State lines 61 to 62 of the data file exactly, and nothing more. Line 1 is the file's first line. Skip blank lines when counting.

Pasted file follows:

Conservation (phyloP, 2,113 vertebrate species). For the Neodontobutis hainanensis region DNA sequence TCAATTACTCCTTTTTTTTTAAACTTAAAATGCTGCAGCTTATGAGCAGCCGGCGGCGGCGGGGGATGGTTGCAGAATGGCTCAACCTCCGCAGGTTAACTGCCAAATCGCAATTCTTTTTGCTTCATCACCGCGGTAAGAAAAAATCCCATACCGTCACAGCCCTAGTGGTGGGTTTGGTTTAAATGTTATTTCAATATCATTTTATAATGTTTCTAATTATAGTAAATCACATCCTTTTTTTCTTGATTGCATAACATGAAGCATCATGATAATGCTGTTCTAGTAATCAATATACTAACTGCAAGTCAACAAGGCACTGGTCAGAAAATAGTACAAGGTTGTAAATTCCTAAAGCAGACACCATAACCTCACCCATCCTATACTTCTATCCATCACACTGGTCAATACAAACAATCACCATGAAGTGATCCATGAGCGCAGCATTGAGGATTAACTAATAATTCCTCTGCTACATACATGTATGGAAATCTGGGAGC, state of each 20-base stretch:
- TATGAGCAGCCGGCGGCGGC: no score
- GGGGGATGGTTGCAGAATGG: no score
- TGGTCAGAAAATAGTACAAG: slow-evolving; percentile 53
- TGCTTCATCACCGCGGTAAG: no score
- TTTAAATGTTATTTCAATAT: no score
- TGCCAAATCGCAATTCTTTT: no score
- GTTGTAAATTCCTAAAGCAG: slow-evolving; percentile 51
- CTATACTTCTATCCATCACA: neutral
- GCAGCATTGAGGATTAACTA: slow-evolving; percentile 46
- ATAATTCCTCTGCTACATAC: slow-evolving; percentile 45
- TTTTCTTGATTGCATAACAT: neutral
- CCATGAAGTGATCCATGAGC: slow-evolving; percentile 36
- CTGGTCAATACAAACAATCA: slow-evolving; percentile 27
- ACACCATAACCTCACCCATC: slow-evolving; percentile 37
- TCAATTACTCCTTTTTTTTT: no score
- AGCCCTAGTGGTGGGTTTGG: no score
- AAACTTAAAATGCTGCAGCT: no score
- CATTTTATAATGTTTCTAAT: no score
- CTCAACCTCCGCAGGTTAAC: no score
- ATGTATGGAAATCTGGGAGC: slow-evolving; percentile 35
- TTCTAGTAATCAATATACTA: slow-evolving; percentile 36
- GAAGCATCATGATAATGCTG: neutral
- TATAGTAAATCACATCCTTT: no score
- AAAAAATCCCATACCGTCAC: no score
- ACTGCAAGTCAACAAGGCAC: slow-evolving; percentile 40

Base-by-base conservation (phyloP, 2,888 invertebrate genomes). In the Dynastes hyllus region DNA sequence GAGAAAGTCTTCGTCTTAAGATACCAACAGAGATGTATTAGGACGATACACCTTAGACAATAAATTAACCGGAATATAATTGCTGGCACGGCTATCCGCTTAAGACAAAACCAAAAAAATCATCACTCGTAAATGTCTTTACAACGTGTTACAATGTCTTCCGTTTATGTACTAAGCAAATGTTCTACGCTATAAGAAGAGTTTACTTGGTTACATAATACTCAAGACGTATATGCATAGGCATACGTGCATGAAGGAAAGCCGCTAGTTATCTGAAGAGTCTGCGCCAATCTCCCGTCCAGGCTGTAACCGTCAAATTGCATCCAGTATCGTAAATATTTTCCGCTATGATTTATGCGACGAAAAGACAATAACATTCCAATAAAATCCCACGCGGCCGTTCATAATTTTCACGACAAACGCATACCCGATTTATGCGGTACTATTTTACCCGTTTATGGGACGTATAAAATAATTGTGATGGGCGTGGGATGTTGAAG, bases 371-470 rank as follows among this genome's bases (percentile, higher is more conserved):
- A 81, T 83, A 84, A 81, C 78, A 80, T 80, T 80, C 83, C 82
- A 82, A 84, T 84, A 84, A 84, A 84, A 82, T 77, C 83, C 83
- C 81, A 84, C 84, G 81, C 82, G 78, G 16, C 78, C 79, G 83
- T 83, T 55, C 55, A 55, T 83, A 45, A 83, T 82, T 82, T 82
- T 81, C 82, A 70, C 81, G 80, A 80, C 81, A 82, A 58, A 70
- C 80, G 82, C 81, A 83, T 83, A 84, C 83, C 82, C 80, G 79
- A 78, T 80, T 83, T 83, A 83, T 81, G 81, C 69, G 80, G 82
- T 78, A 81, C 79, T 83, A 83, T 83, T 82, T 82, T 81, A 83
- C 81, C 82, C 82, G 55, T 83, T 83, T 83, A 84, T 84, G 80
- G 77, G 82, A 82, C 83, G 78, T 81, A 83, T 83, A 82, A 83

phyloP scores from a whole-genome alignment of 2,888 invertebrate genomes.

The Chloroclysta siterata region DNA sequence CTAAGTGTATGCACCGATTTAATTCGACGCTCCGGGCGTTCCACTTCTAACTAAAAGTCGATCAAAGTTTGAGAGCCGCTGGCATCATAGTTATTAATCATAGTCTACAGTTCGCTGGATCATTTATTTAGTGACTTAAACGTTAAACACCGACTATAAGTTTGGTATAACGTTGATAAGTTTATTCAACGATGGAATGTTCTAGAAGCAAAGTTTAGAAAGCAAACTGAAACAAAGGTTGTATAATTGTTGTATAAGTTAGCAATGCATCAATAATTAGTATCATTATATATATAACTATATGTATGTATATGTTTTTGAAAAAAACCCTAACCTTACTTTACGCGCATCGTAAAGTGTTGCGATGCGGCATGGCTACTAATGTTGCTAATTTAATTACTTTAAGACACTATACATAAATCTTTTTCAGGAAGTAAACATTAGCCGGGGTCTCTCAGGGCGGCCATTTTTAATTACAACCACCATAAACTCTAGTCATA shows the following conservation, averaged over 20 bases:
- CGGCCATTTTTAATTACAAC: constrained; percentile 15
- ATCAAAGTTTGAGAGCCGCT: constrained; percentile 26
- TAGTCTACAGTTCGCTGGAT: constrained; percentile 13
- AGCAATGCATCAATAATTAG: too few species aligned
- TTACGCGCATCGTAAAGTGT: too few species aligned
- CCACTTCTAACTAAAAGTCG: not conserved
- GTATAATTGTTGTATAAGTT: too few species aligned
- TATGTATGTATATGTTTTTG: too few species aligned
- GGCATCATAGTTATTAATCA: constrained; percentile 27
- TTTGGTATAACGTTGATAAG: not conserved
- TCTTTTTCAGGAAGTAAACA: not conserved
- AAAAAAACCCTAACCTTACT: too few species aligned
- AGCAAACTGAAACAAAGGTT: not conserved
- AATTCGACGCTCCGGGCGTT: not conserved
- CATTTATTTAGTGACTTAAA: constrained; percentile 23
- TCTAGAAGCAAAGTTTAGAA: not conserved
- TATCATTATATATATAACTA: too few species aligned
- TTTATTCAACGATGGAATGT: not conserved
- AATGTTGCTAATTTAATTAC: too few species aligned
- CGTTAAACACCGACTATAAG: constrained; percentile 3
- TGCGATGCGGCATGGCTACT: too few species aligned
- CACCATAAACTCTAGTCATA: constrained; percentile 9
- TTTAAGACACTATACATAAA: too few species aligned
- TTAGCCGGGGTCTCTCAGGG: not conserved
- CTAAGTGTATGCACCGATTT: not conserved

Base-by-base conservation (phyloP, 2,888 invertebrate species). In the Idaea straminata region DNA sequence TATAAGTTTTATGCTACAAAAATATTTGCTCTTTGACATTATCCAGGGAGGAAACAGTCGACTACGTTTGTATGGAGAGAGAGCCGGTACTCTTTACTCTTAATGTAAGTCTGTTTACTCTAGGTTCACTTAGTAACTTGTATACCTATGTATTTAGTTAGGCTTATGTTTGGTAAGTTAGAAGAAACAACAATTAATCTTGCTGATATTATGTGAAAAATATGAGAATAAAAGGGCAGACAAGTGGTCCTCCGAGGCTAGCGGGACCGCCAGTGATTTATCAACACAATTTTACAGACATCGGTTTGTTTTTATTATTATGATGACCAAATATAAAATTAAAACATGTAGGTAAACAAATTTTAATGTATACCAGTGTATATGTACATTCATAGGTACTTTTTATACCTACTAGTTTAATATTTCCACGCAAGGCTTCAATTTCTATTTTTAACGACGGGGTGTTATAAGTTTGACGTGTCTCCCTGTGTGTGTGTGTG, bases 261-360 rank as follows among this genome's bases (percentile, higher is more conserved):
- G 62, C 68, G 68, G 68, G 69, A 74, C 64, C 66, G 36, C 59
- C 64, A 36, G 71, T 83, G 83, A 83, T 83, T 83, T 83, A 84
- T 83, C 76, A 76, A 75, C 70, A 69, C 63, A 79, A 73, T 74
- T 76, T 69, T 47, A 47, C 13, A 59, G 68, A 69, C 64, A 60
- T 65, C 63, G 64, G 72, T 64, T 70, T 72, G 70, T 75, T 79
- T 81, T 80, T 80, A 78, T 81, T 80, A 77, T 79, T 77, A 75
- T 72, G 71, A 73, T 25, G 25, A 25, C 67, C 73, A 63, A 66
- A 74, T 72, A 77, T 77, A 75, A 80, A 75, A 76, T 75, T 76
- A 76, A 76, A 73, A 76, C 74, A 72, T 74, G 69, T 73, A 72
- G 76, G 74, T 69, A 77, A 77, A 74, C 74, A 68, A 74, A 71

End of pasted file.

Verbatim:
- CACCATAAACTCTAGTCATA: constrained; percentile 9
- TTTAAGACACTATACATAAA: too few species aligned